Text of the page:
ABOUT STEPHEN GRACE
I am captivated by the intersection of art, science, adventure and activism at the ocean's edge. I explore the intertidal zone as a citizen scientist and storyteller. Few things give me more satisfaction than introducing people to the mind-bending beauty and strangeness revealed when tides recede.
I studied novel writing with Stratis Haviaras, founding editor of Harvard Review, while caretaking a house where the poet T. S. Eliot lived. After my debut novel was published I moved to a trailer park in Wyoming in the wake of the Matthew Shepard murder to work with at-risk youth while researching another novel.
To publish a book about the historical cartography of Colorado, I collaborated with Library of Congress curators and Vincent Virga, called "America's foremost picture editor." To research Shanghai, a narrative nonfiction book about the human and environmental costs of China's meteoric rise, I sought out experiences as diverse as photographing skyscrapers in megacities and trail running in Tibet.
To write Dam Nation: How Water Shaped the West and Will Determine Its Future, I followed rivers west of the 100th meridian and charted currents throughout the region's history. I served as a consultant for the award-winning film DamNation, and I was an associate producer and the screenwriter for The Great Divide, a film about western water conflicts that was nominated for an Emmy Award and won a Silver Telly Award. I also authored The Great Divide, a companion book to the film.
While writing Grow: Stories from the Urban Food Movement, winner of the 2016 Colorado Book Award for Creative Nonfiction, I worked on a repurposed garbage truck in the alleyways of Denver and volunteered on a farm in Uganda. To write my most recent book, Oil and Water, I teamed up with an oilman to tell the story of the Upper Colorado River, a resource under siege. Both Grow and Oil and Water were included by High Country News in a list of "15 books every well-versed Westerner should read."
Other topics I've written about range from atomic clocks to philanthropy in Africa, and from the environmental consequences of using peat moss as a soil amendment to the Moon's role in the evolution of life on Earth.
My photographs of China and the American West have been featured in three books. My lens is now focused on the Oregon Coast.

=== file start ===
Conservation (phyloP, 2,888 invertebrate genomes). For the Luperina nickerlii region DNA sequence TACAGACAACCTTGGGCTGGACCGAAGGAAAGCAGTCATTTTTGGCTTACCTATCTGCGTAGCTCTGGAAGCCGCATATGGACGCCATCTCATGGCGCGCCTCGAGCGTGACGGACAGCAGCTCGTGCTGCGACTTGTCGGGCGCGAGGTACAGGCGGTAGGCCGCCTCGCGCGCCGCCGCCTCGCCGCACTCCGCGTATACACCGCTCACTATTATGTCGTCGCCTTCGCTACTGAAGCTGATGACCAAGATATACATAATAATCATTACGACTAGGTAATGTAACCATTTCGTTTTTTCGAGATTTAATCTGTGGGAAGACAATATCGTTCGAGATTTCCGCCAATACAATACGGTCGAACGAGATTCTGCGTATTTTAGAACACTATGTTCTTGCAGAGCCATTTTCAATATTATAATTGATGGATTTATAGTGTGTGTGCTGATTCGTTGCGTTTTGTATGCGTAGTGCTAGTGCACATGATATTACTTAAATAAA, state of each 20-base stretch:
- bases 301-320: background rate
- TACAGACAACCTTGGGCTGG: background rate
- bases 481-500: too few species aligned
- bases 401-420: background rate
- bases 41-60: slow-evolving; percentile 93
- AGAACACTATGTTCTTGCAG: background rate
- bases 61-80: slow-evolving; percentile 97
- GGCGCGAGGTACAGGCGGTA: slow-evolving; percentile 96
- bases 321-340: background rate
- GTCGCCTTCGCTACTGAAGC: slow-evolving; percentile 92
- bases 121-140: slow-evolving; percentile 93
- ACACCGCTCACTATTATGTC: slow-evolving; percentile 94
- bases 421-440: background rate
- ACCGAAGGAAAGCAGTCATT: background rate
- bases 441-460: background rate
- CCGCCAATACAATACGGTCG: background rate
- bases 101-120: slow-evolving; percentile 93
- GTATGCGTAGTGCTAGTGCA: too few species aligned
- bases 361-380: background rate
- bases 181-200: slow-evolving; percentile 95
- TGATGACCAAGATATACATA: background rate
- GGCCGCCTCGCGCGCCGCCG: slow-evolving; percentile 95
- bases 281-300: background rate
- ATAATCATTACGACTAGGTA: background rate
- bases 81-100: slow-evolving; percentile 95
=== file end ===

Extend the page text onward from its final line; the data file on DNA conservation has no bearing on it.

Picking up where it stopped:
In 2016, Haystack Rock Awareness Program presented me with an Outstanding Service Award for teaching marine biology and intertidal ecology as a volunteer.
Since I began leading intertidal tours in the spring of 2017, I have taught people ranging from kindergartners to college professors. Groups I've led have ranged from families of three to school classes of more than one hundred. I've guided individuals and groups from the following organizations: NOAA Sea Grant, NPR Science Friday, Road Scholar, Allen Institute for Cell Science, Master Naturalists, Native Content Production Company, French American International School, Oregon Museum of Science and Industry, Portland State University, and Oregon State University Graduate School of Ocean, Earth, and Atmospheric Sciences.
I am currently working on a book about life at the ocean’s edge.
“Grace writes with a lyrical power, celebrating the healing power of the human spirit set free in the wilds.”
—Los Angeles Times
“Grace acts as both poet of Western wilderness and a knowledgeable translator of water policy.”
—High Country News
"Grace possesses deep insight and a strong sense of place."
"[Grow] is one of those rare books that covers an important, but unsung, movement in a compelling, poignant and deeply human way."
—Big Sky Journal
"Stephen Grace's Oil and Water is the best education outreach tool we've had in the fight to save the Upper Colorado River."
—Kirk Klancke, President of the Colorado River Headwaters Chapter of Trout Unlimited